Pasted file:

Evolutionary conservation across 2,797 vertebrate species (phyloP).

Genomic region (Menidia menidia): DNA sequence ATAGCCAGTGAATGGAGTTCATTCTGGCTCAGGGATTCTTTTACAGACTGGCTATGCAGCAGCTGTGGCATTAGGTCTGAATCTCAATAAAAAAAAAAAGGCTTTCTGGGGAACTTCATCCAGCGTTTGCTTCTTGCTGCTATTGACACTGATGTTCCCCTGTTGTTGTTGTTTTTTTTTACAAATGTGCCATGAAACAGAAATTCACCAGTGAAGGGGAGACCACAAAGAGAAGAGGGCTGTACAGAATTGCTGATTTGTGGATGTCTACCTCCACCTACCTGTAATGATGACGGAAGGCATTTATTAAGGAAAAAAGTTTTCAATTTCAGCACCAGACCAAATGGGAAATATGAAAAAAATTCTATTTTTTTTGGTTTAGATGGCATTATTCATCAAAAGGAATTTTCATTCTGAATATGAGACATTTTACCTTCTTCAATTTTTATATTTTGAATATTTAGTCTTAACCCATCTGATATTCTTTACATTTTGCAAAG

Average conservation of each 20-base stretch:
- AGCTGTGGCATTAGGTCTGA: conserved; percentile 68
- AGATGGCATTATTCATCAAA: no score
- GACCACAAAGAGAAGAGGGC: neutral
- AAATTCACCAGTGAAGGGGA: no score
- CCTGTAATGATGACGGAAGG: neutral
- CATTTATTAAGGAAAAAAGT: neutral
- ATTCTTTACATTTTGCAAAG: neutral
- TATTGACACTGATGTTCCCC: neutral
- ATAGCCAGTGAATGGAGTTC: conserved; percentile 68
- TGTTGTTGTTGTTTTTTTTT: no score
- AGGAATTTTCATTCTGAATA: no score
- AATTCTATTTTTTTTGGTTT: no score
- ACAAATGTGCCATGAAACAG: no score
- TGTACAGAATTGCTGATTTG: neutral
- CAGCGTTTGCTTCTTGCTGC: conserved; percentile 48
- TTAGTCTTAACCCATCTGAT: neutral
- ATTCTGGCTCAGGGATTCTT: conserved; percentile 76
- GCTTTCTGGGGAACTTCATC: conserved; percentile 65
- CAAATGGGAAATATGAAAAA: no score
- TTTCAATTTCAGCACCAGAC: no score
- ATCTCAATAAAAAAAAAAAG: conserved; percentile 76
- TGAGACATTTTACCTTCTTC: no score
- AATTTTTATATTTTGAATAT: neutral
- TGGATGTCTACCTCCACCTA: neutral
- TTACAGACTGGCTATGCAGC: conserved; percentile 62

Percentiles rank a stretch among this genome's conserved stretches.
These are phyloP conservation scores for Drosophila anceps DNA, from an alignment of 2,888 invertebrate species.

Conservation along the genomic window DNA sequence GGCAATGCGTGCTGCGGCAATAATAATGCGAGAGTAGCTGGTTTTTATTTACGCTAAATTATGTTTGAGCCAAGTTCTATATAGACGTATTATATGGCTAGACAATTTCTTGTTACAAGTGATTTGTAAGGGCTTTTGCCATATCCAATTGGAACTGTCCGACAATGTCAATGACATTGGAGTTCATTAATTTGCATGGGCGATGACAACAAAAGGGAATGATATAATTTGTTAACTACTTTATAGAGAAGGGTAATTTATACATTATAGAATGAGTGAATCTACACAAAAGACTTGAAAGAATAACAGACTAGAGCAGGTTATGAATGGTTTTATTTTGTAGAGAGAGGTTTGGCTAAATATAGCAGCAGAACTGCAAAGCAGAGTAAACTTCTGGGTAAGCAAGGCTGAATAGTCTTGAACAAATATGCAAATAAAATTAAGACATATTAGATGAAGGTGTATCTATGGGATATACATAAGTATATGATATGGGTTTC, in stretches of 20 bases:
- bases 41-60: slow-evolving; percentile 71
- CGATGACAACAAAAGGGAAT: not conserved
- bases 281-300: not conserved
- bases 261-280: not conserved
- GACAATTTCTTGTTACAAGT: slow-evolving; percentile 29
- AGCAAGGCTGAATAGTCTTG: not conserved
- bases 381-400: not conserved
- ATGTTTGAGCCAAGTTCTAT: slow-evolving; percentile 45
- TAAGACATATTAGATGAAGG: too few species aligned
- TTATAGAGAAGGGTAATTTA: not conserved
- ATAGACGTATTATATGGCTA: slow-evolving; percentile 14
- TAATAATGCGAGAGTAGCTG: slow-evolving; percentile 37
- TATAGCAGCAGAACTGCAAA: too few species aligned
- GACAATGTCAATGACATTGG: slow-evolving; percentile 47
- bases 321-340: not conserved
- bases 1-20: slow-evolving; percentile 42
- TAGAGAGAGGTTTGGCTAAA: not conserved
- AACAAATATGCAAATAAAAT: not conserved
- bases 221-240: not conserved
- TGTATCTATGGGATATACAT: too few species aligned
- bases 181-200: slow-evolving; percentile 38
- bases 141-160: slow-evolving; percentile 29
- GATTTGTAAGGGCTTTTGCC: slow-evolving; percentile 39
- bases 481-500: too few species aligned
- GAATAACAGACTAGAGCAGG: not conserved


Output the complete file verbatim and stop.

Evolutionary conservation across 2,797 vertebrate species (phyloP).

Genomic region (Menidia menidia): DNA sequence ATAGCCAGTGAATGGAGTTCATTCTGGCTCAGGGATTCTTTTACAGACTGGCTATGCAGCAGCTGTGGCATTAGGTCTGAATCTCAATAAAAAAAAAAAGGCTTTCTGGGGAACTTCATCCAGCGTTTGCTTCTTGCTGCTATTGACACTGATGTTCCCCTGTTGTTGTTGTTTTTTTTTACAAATGTGCCATGAAACAGAAATTCACCAGTGAAGGGGAGACCACAAAGAGAAGAGGGCTGTACAGAATTGCTGATTTGTGGATGTCTACCTCCACCTACCTGTAATGATGACGGAAGGCATTTATTAAGGAAAAAAGTTTTCAATTTCAGCACCAGACCAAATGGGAAATATGAAAAAAATTCTATTTTTTTTGGTTTAGATGGCATTATTCATCAAAAGGAATTTTCATTCTGAATATGAGACATTTTACCTTCTTCAATTTTTATATTTTGAATATTTAGTCTTAACCCATCTGATATTCTTTACATTTTGCAAAG

Average conservation of each 20-base stretch:
- AGCTGTGGCATTAGGTCTGA: conserved; percentile 68
- AGATGGCATTATTCATCAAA: no score
- GACCACAAAGAGAAGAGGGC: neutral
- AAATTCACCAGTGAAGGGGA: no score
- CCTGTAATGATGACGGAAGG: neutral
- CATTTATTAAGGAAAAAAGT: neutral
- ATTCTTTACATTTTGCAAAG: neutral
- TATTGACACTGATGTTCCCC: neutral
- ATAGCCAGTGAATGGAGTTC: conserved; percentile 68
- TGTTGTTGTTGTTTTTTTTT: no score
- AGGAATTTTCATTCTGAATA: no score
- AATTCTATTTTTTTTGGTTT: no score
- ACAAATGTGCCATGAAACAG: no score
- TGTACAGAATTGCTGATTTG: neutral
- CAGCGTTTGCTTCTTGCTGC: conserved; percentile 48
- TTAGTCTTAACCCATCTGAT: neutral
- ATTCTGGCTCAGGGATTCTT: conserved; percentile 76
- GCTTTCTGGGGAACTTCATC: conserved; percentile 65
- CAAATGGGAAATATGAAAAA: no score
- TTTCAATTTCAGCACCAGAC: no score
- ATCTCAATAAAAAAAAAAAG: conserved; percentile 76
- TGAGACATTTTACCTTCTTC: no score
- AATTTTTATATTTTGAATAT: neutral
- TGGATGTCTACCTCCACCTA: neutral
- TTACAGACTGGCTATGCAGC: conserved; percentile 62

Percentiles rank a stretch among this genome's conserved stretches.
These are phyloP conservation scores for Drosophila anceps DNA, from an alignment of 2,888 invertebrate species.

Conservation along the genomic window DNA sequence GGCAATGCGTGCTGCGGCAATAATAATGCGAGAGTAGCTGGTTTTTATTTACGCTAAATTATGTTTGAGCCAAGTTCTATATAGACGTATTATATGGCTAGACAATTTCTTGTTACAAGTGATTTGTAAGGGCTTTTGCCATATCCAATTGGAACTGTCCGACAATGTCAATGACATTGGAGTTCATTAATTTGCATGGGCGATGACAACAAAAGGGAATGATATAATTTGTTAACTACTTTATAGAGAAGGGTAATTTATACATTATAGAATGAGTGAATCTACACAAAAGACTTGAAAGAATAACAGACTAGAGCAGGTTATGAATGGTTTTATTTTGTAGAGAGAGGTTTGGCTAAATATAGCAGCAGAACTGCAAAGCAGAGTAAACTTCTGGGTAAGCAAGGCTGAATAGTCTTGAACAAATATGCAAATAAAATTAAGACATATTAGATGAAGGTGTATCTATGGGATATACATAAGTATATGATATGGGTTTC, in stretches of 20 bases:
- bases 41-60: slow-evolving; percentile 71
- CGATGACAACAAAAGGGAAT: not conserved
- bases 281-300: not conserved
- bases 261-280: not conserved
- GACAATTTCTTGTTACAAGT: slow-evolving; percentile 29
- AGCAAGGCTGAATAGTCTTG: not conserved
- bases 381-400: not conserved
- ATGTTTGAGCCAAGTTCTAT: slow-evolving; percentile 45
- TAAGACATATTAGATGAAGG: too few species aligned
- TTATAGAGAAGGGTAATTTA: not conserved
- ATAGACGTATTATATGGCTA: slow-evolving; percentile 14
- TAATAATGCGAGAGTAGCTG: slow-evolving; percentile 37
- TATAGCAGCAGAACTGCAAA: too few species aligned
- GACAATGTCAATGACATTGG: slow-evolving; percentile 47
- bases 321-340: not conserved
- bases 1-20: slow-evolving; percentile 42
- TAGAGAGAGGTTTGGCTAAA: not conserved
- AACAAATATGCAAATAAAAT: not conserved
- bases 221-240: not conserved
- TGTATCTATGGGATATACAT: too few species aligned
- bases 181-200: slow-evolving; percentile 38
- bases 141-160: slow-evolving; percentile 29
- GATTTGTAAGGGCTTTTGCC: slow-evolving; percentile 39
- bases 481-500: too few species aligned
- GAATAACAGACTAGAGCAGG: not conserved